Okay, I admit, that headline may be just a tad bit sensationalist. But now that I’ve got your attention, let me start off by saying that Rocksmith is definitely not for everyone. It’s only for those who are actually looking for a good game and not some cookie cutter/assembly line experience. Rocksmith really is one of my favorite games, easily outclassing most modern releases. Of course that’s just my opinion, everyone and their mother has their own idea of the greatest game, for instance, some people believe that Final Fantasy VII is the greatest game ever (and those people are wrong).
Rocksmith’s main selling point is that it allows you to play along with some of your favorite songs while also becoming a better musician at the same time. This isn’t something new, it’s been done in a few games before, such as Power Gig (not really) and Rock Band 3. I don’t need to mention why Power Gig isn’t around anymore (how many of you actually remember it?). Now that just leaves us with Rock Band 3. Rock Band 3 is a fantastic game, it took what made Rock Band 2 great and just threw the kitchen sink at it. I pictured a lot of the design meetings going something like this: “Oh, you think you’re so good at Expert level 5-button guitar? How about you buy this 102 button guitar and try to play along. Tired of the same old four instruments? How about we introduce a brand new instrument with the keyboard. And I guess we can finally put out a couple bolt-on things for the drums, it’s been years and we’ve never used those ports on the back before”. It was definitely where the series needed to go, between the previous games and the Guitar Hero games, the five-button music game was beaten to death. These new pro-modes made me do what I thought I would never do again: spend hundreds of dollars on new rhythm game peripherals. The pro-modes seemed like everything I had been asking for; more challenge and something to take away from the game and apply to the real world. But I never really fell in deep with pro-guitar, which I put some of the blame on the note layout. I found it confusing and hard to keep track of. It just doesn’t hold a candle to Rocksmith’s setup.
If I had to pick one thing that I liked more about Rock Band 3′s pro-mode, it would have to be it’s ability to detect where your fingers are. Its interface let you know which fret you were on and what chord shape you were forming at any given time, letting you quickly make adjustments without breaking your combo. It did this through the use of midi signals, which meant only specific guitars could be used for pro-mode. Rocksmith, on the other hand, detects notes through pitch using a standard jack cable that connects into a USB slot, so it would be hard for them to pin down exactly where you were fretting. The upside to using pitch to detect notes means that any guitar can be used with the game, making it a much easier purchase if you already own a guitar.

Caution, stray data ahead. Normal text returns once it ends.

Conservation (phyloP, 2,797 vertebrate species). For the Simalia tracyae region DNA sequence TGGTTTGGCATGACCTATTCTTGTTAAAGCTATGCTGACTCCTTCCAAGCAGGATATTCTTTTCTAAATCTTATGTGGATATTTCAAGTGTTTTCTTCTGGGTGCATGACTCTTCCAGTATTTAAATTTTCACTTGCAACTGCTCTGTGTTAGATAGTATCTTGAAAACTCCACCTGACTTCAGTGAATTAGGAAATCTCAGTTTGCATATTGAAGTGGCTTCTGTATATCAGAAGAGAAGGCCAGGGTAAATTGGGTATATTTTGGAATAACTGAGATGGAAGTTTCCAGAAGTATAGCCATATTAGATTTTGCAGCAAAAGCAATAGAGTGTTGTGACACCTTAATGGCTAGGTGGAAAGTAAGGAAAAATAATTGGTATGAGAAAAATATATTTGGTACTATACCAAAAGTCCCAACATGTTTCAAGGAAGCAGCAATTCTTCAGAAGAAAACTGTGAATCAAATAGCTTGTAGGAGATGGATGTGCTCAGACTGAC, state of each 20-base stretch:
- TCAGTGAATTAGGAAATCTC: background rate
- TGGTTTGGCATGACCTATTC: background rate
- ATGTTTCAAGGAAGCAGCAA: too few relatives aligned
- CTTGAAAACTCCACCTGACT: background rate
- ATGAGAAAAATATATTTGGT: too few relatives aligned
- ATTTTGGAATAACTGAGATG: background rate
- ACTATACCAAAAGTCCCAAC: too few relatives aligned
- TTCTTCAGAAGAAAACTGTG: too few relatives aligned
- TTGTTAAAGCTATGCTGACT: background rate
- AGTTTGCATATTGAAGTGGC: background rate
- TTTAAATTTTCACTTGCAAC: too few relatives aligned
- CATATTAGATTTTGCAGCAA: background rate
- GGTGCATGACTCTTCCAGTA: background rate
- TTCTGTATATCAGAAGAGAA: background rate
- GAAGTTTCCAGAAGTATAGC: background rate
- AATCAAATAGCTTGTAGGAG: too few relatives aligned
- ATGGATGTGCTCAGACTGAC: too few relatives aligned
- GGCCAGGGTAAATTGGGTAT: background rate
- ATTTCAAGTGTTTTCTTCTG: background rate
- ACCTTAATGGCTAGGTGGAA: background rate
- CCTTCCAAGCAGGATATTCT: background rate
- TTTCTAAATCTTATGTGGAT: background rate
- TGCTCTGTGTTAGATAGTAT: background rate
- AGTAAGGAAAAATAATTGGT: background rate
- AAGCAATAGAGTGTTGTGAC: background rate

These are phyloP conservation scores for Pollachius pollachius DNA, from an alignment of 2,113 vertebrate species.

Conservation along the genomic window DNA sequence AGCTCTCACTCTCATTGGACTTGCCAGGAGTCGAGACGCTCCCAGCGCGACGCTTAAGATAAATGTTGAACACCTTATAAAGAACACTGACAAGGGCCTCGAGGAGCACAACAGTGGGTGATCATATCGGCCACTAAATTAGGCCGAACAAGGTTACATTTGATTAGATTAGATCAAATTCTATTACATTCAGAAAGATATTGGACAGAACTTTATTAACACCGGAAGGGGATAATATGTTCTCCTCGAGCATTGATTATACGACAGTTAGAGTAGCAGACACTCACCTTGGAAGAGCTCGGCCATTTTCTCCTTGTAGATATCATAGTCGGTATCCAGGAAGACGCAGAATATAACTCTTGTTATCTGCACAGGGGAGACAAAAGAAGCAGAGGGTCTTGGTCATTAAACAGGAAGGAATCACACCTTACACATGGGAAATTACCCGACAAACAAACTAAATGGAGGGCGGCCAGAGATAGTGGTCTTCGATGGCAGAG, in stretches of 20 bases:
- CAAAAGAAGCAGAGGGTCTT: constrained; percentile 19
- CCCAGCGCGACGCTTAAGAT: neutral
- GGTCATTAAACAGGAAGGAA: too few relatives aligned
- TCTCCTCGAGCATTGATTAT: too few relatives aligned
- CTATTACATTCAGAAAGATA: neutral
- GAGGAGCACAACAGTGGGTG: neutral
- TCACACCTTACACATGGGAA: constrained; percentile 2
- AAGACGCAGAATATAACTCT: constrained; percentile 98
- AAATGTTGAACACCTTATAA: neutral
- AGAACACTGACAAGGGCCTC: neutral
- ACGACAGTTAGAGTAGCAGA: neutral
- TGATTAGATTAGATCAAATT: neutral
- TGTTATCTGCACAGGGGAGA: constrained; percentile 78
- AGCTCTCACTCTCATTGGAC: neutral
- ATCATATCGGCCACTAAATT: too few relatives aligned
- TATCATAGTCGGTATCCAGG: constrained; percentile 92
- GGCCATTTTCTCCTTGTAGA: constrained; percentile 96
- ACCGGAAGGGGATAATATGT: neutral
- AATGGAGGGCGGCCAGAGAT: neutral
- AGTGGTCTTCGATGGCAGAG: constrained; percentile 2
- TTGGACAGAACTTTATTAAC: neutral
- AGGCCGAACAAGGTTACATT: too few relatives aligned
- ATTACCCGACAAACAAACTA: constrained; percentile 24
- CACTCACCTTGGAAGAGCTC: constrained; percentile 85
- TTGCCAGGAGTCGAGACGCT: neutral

The reason I wrote this article at all is because I can safely say, without a shadow of a doubt, Rocksmith has made me a better guitar player than I was before I started. It has exposed me and made me play in genres of music that I never would have dabbled in outside of the game. It is one of the few games I can say I truly learned something from and not feel like I’m going to get laughed out of a room. What other game can you actually take away a skill from? (well, if you listen to certain news outlets, every shooter since Doom) Even with the large amount of time I have spent with Rocksmith (and I mean LARGE), I feel it hasn’t been time wasted. Plus Rocksmith has zombies! How many rhythm games can say that? Well, Rock of the Dead for one (I know some of you are looking that game up now).
Now, when I say I’ve played the hell out of Rocksmith, I mean it. I have easily played it more than four times my total Skyrim play time. My total Rocksmith playtime is actually even greater than my total time with the Mass Effect trilogy. That’s right, the entire trilogy. Rocksmith hasn’t even been out for a year! I can tell you exactly why I have spent so much time on Rocksmith: it taps into that part of my brain that made me play hundreds upon hundreds of hours of Rock Band and Guitar Hero. There is just something about racking up points while playing along to music that relaxes me.
I can’t really speak to whether or not Rocksmith is a good starting point for beginners, I came in with an intermediate skill set (and that’s being generous). There seems to be enough basic tutorials to get hopefuls up to speed, and the dynamic difficulty level ensures players never feel like they fell into the deep end, so I would feel safe at least recommending this title to those looking for a new rhythm game; I would even recommend it to anyone even remotely interested in picking up a guitar. I do want to see a Rocksmith 2, after all (that’s a stupid name, I hope they don’t name it that).
Now with the recent release of the Bass Expansion, I know I’ll play accrue even more hours than I want to think about. If I was tortured with lit cigarettes and forced to pick the one thing about Rocksmith that I’m not too happy about, it would have to be the DLC release schedule. The Rock Band series has spoiled me with weekly releases for years, while Rocksmith is on a bi-weekly schedule. While there may not be as much DLC as I would like, it has been of pretty high quality (I believe I have picked up every song so far except for one).
In a sea of first person shooters it’s good to see companies like Ubisoft throwing out some life preservers in the form of games such as Rocksmith and Trackmania. And with the PC version finally coming out so soon…I can’t help myself guys, I think I just might double dip. The Rocksmith input cable does already work for the PC…